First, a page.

MOTIVATION; STRONG PULL TO PEER WORLD
WARMTH AS A REWARD
SYSTEM
The brain has several reward centers that make
  various behavior pleasurable. For example
  there are reward systems for food, drugs
  (cocaine, heroin), sex. The result is that these
  behavior are pleasurable and people are
  therefore motivated to engage in them.

  Warmth/love also depends on its own reward
  centers that make close, intimate relationships
  pleasurable. People high on the personality
  system of warmth/love are therefore motivated
  to seek out and maintain close relationships.
Warmth as a Reward System




 Low motivation   High motivation
Warmth as a Reward System




 Warm parenting results in making the child more sensitive
   to the reward value of positive social interaction:
       Moves child to the right on the curve.
       Lack of warm parenting may more child to the left.
       This is a system-specific environmental influence.
 Analogy with effects of experience on nerve cells?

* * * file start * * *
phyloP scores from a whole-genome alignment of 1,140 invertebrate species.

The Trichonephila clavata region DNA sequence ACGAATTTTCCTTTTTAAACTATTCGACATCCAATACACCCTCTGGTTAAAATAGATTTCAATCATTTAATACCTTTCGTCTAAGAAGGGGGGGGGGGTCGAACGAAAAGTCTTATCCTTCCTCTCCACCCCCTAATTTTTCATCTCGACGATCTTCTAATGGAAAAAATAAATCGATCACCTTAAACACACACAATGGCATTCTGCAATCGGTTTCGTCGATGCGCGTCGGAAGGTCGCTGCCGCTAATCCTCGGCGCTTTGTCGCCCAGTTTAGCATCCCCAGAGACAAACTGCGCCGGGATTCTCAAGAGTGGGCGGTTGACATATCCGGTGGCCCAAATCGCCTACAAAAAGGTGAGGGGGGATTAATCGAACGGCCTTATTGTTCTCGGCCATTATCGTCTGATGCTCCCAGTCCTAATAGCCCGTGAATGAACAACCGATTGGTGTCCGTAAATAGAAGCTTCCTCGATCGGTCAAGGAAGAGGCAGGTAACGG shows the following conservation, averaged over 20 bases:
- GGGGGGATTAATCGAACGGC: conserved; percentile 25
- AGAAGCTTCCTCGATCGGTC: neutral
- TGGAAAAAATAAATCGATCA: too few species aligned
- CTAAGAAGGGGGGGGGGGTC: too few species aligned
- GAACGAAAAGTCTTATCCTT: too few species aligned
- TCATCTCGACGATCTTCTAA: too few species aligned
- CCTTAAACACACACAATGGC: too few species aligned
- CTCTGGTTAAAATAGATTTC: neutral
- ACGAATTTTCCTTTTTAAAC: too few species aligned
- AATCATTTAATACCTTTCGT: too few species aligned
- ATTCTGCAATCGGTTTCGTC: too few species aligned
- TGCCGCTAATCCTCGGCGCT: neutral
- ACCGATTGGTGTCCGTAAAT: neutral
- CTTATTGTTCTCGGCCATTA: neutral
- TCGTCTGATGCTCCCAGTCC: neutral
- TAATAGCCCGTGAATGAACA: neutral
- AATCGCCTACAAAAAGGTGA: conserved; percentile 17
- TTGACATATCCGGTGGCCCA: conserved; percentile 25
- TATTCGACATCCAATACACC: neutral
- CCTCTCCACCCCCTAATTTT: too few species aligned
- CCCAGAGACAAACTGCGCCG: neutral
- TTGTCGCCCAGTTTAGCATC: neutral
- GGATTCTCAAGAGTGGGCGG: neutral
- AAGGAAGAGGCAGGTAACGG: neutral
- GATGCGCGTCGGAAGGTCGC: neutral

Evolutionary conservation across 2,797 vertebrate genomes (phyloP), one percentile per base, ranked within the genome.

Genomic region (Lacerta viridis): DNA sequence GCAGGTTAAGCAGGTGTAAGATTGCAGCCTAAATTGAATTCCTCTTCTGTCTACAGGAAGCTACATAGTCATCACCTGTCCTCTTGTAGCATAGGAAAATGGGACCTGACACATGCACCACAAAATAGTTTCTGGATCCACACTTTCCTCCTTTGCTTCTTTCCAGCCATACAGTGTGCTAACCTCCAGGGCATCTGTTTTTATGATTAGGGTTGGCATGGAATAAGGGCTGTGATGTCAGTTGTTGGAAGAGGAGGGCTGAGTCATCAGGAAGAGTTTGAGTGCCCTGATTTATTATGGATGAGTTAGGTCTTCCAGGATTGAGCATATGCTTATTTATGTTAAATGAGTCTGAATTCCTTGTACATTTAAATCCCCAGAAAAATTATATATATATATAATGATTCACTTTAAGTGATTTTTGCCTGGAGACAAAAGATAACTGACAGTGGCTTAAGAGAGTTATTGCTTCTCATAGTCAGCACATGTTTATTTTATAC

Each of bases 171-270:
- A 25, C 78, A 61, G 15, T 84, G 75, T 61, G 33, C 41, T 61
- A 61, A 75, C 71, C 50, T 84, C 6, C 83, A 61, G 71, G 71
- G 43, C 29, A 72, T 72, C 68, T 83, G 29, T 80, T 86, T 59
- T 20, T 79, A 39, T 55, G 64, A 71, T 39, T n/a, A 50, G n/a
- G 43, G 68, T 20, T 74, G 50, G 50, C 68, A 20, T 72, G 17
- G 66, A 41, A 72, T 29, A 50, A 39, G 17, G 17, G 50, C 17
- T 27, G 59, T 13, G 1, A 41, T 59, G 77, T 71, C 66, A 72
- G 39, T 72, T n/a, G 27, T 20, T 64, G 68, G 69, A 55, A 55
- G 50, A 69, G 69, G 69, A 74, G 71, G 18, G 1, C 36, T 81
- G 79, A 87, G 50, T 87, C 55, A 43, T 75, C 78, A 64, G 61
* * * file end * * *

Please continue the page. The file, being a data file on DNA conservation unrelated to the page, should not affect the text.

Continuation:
   Stimulation results in elaboration of neural networks
       Lack of stimulation results in atrophy
EVOLUTION OF THE NUCLEAR FAMILY



 EVOLUTIONARY TRENDS IN PARENTING:
      1.) PRIMITIVE MAMMALIAN PATTERN: LOW
       INVESTMENT:
          MANY YOUNG
          LARGE LITTERS
          SHORT LIFESPAN
          SMALL BRAINS COMPARED TO BODY SIZE,
          SHORT PERIOD OF DEPENDENCE ON PARENTS
          MALES NOT INVOLVED IN PARENTING:
           MOTHER AND OFFSPRING IS FAMILY UNIT
EVOLUTION OF THE NUCLEAR FAMILY



 EVOLUTIONARY TRENDS IN PARENTING
 2.) HUMANS: HIGH INVESTMENT:
         FEW YOUNG,
         LONG LIFESPAN
         LARGE BRAINS
         LONG PERIOD OF DEPENDENCE ON PARENTS